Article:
CLEVELAND HEIGHTS, Ohio– Coach Michael Payne is a scientist, Research Operations Manager at Case Western Reserve University and the Athletic Director for the Cleveland Heights Youth Sports Association. The program at Cleveland Heights, which started 12 years ago, has allowed Payne to help shape many young black children not only into great athletes but into thriving young adults who he has continued to mentor.
What You Need To Know
- Although there will be no Cleveland Heights youth sports association programming this fall, the programs director staying connected with the student athletes is now more important than ever
- Cleveland Heights Youth Sports Association athletes are not only being impacted by Covid-19 but by the unrest following the death of George Floyd
- They each say their parents and coach Payne have frequent discussions with them about how to interact with police.
“It’s a proud, papa moment, if you will, as I mentioned, I’ve known these kids since they were 5,6,7 years old, running around, full of energy they were always good athletes they were always good kids and they come from good families. So I’m not surprised that they’ve evolved into being very thoughtful and articulate young men who are socially conscious. That’s the important thing that they are very much aware of what’s going on in the world.” Payne says.
James Weaver, Diego Bremer, Elijah Hodge, Nolan Johnson are alumni of the Cleveland Heights Youth Sports Association. They love talking football, but on Saturday they met with Payne to discuss the unrest happening in many parts of the country in response to the killing of George Floyd, and how police brutality and racial violence affects them.
“It’s sad that we live in a time where you have like young black kids like ourselves and even younger than us that have to learn certain ways to live, and maybe other people don’t have to.” Diego Bremer of Cleveland heights says.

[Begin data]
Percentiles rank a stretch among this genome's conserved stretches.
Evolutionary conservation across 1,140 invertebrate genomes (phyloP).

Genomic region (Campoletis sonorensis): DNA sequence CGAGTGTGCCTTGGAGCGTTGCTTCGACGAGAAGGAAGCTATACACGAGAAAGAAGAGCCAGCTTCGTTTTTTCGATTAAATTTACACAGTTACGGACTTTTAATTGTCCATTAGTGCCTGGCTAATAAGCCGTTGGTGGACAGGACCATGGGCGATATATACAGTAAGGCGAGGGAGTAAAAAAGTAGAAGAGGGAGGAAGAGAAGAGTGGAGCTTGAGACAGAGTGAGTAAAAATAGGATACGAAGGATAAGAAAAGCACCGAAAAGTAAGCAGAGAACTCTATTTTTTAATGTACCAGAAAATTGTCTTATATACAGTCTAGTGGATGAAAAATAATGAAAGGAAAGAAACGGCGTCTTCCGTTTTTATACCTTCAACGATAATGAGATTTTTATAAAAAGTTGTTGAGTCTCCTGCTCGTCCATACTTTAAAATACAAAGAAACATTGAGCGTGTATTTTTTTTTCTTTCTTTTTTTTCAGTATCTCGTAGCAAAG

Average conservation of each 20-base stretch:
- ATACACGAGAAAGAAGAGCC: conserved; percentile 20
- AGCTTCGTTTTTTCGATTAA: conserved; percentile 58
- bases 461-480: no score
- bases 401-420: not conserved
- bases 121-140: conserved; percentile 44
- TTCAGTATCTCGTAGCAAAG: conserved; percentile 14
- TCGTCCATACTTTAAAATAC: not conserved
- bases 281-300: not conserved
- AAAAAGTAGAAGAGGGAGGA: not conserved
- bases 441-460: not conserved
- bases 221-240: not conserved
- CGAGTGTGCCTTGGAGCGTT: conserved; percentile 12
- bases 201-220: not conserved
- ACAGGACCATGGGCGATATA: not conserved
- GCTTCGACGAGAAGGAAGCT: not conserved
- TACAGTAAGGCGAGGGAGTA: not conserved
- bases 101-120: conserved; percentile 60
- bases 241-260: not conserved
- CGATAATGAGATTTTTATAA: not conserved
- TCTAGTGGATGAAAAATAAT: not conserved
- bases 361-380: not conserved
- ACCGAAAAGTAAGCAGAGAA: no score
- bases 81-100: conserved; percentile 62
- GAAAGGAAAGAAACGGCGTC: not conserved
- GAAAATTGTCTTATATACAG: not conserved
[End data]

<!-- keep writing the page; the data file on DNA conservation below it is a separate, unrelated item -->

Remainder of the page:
They each say their parents and coach Payne have frequent discussions with them about how to interact with police.
“He used to tell me stuff about you get pulled over always have your i.d out, don’t reach for nothing, make sure all the lights are on.” Nolan Johnson of Cleveland heights says.
“Make sure your stuff is visible get your I.D yes sir, yes ma’am…. hands out” Elijah Hodge of Cleveland heights says.
And It’s instances like the death of George Floyd that remind them just how important those conversations are.
“It goes far beyond the scope of our responsibilities as coaches, but as young black men, we gladly take upon that depth responsibility to just be more than just football coaches to be part of these children’s lives.” Payne says.
They say seeing people their age, protesting and voicing their opinions is inspiring.
“There’s been protest before, but to see them going on for 10-11-12 days now is crazy.” Bremer says.
They’re hopeful that it will be the conversations and actions of their generation that leads to real change.
“Yeah, I just feel like we just got to continue to change the narrative.” James Weaver of Cleveland heights says.
“I’m just trying to like have people in general, look at me without fear. I don’t know why black people are putting fear in so many races; for some reason, it’s just like, we’re just really trying to live our life just like everybody else.” Nolan Johnson says.
Payne says although there will be no Cleveland Heights youth sports association programming this fall, staying connected with the student-athletes is now more important than ever, and he is making it his priority.
“They know how to contact me, and I know how to reach them. and it’s just, you know, right now, these kids need all the encouragement and guidance they can get because the times are so uncertain.” Payne says.